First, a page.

January 25, 2017 at 7:47 pm  

    Thanks to you both for a great blog post! This is a genre I’m not real familiar with, but you have definitely piqued my interest. I especially love the 30’s and 40’s time period, and just want to give Terry a virtual fist bump for leaving cell phones out of her stories. Love it! 🙂 I’m going to add several of these suggested books on my Goodreads “to read” shelf now, and will be looking Terry’s books up on Amazon. Thanks again for a fun, informative post!

    • Comment by Terry Lynn Thomas Author
      January 25, 2017 at 8:35 pm  

      Thanks, Debra. I love the 30s and 40s, too. Interesting time period. And the clothes…

    • Comment by Lisa Ricard Claro
      January 27, 2017 at 8:07 am  

      Thanks, Debra. I’m happy to have introduced you to Terry Lynn. 🙂

  7. Comment by Sioux
    January 26, 2017 at 6:40 am  

    Terry Lynn–If you have not seen the movie “Hidalgo,” you need to rent it/stream it (or better yet, buy it) today. It’s a wonderful movie. Plus, Viggo Mortensen is the star, so the “scenery” is gorgeous.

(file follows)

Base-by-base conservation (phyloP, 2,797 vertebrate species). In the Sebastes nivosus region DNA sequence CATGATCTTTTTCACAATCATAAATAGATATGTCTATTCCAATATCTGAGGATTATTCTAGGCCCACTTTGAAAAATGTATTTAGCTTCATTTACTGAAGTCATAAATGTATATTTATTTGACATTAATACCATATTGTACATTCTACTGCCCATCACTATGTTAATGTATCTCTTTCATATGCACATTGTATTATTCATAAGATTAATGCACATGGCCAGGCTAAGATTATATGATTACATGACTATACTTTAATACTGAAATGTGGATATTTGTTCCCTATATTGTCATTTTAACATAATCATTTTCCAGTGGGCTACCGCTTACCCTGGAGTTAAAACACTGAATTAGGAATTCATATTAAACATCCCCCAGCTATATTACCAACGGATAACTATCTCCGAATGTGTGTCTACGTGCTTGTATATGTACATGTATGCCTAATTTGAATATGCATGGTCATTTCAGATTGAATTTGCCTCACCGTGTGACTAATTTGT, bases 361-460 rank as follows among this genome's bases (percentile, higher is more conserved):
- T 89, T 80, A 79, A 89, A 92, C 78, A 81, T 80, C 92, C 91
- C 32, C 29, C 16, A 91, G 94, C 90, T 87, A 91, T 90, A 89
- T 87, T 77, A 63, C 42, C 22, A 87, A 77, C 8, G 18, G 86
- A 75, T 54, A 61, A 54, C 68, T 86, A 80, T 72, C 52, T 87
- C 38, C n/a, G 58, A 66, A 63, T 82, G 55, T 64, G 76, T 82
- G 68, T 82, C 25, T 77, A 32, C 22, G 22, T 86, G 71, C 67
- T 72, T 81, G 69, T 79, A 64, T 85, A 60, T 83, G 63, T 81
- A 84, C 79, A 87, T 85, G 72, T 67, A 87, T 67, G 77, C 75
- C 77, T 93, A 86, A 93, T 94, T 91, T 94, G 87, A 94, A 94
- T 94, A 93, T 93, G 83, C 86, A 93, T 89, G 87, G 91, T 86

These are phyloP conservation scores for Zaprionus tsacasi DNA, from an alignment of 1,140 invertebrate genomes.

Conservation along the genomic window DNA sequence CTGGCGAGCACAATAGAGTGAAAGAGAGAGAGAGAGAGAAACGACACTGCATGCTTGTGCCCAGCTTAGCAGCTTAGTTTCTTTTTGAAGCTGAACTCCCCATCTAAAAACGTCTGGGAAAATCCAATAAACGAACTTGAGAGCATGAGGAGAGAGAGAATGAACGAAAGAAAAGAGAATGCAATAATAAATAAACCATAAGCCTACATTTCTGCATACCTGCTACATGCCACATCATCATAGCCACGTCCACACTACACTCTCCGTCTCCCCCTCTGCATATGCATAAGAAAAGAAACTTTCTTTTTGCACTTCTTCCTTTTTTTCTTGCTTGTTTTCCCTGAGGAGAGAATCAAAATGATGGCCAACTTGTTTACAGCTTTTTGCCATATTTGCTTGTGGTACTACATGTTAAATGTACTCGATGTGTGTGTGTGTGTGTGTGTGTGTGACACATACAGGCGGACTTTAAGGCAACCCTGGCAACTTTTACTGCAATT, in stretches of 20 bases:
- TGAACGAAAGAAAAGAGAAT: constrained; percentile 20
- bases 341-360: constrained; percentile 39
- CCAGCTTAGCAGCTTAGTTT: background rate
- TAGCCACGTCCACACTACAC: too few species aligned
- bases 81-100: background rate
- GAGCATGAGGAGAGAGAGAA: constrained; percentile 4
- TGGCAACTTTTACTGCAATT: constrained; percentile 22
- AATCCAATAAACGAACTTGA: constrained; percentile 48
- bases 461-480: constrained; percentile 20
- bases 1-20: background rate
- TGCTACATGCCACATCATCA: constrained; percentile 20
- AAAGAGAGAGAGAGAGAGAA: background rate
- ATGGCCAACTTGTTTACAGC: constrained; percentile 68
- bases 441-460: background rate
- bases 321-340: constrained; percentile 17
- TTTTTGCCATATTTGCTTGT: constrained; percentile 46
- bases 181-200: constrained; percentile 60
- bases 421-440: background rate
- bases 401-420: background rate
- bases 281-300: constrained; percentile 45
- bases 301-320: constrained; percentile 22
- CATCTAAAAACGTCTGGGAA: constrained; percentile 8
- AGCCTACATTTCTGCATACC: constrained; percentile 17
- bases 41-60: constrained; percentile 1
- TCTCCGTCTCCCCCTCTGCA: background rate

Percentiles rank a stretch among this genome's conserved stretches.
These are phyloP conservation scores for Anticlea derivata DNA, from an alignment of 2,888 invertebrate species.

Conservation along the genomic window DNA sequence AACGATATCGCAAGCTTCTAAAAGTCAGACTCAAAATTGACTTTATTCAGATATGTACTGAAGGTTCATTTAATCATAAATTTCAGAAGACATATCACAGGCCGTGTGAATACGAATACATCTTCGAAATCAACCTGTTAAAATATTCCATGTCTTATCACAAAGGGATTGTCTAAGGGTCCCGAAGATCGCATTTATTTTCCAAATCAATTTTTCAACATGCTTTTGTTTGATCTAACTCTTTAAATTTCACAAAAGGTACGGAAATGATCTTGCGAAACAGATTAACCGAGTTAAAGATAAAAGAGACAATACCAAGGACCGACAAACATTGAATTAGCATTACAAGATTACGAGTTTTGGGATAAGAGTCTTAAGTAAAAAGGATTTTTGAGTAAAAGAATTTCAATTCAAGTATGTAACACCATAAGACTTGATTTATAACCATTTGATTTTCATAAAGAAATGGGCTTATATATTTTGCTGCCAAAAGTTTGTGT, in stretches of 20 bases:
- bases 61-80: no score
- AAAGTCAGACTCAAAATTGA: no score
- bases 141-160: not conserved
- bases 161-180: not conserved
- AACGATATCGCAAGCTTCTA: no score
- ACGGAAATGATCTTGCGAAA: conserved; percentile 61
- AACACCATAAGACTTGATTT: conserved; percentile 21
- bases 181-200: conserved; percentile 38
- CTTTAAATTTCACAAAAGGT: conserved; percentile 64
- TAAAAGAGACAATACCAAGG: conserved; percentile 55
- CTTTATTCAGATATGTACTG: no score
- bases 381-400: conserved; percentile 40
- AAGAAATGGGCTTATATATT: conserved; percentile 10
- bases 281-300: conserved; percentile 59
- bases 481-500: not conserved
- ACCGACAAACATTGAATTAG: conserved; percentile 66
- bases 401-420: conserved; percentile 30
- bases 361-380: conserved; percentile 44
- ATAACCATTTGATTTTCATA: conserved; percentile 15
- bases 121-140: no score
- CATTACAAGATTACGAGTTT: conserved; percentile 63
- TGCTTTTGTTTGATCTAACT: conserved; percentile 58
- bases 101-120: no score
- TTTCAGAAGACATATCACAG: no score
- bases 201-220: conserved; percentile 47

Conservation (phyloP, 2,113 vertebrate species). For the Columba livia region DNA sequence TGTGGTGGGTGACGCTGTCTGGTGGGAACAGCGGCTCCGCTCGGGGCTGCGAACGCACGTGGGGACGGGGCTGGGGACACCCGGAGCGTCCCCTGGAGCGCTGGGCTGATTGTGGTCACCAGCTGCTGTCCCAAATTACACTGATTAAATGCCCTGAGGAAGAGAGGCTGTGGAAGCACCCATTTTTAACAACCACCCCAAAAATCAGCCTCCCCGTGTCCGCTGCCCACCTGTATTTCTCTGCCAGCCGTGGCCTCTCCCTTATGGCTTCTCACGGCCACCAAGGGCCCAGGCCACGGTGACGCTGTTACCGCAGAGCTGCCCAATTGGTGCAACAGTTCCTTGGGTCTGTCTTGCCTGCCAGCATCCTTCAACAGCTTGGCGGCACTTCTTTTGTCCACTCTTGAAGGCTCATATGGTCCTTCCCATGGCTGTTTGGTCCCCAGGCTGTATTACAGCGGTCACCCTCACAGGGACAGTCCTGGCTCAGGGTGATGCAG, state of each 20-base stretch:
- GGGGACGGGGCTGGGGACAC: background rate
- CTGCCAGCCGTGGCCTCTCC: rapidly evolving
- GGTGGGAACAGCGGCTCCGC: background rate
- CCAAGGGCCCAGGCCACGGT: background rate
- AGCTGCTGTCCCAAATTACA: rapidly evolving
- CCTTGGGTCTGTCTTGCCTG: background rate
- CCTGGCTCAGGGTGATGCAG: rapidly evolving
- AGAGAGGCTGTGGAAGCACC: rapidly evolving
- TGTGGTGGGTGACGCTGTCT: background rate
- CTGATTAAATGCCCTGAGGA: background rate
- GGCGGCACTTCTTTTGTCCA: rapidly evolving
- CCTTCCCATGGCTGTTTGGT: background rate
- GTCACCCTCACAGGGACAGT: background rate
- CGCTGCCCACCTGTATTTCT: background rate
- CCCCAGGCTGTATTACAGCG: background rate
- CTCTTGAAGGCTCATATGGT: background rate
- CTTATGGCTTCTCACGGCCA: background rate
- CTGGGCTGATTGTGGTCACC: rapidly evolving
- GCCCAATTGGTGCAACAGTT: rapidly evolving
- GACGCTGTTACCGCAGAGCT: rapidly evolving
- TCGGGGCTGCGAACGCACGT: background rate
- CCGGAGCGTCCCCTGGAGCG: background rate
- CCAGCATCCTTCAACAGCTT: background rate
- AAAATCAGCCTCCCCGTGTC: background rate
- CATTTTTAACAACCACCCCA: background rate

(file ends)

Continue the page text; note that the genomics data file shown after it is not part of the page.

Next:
• Comment by Lisa Ricard Claro
      January 27, 2017 at 8:08 am  

      You raved about that movie when it came out. I guess it’s time I watched it. Maybe this weekend!

  8. Comment by ButtonsMom2003
    January 27, 2017 at 1:50 pm  

    I used to enjoy reading a good mystery but it’s been a while. It maybe time to give one a try again.

    • Comment by Lisa Ricard Claro
      January 27, 2017 at 4:25 pm  

      There is a little romance in there—the beginning of a wonderful relationship that grows over the course of the books. (I don’t think that’s giving too much away.)

      • Comment by Terry Lynn Thomas
        January 27, 2017 at 5:18 pm  

        My hero has green eyes! (Very James Bond-ish.) Have a good weekend.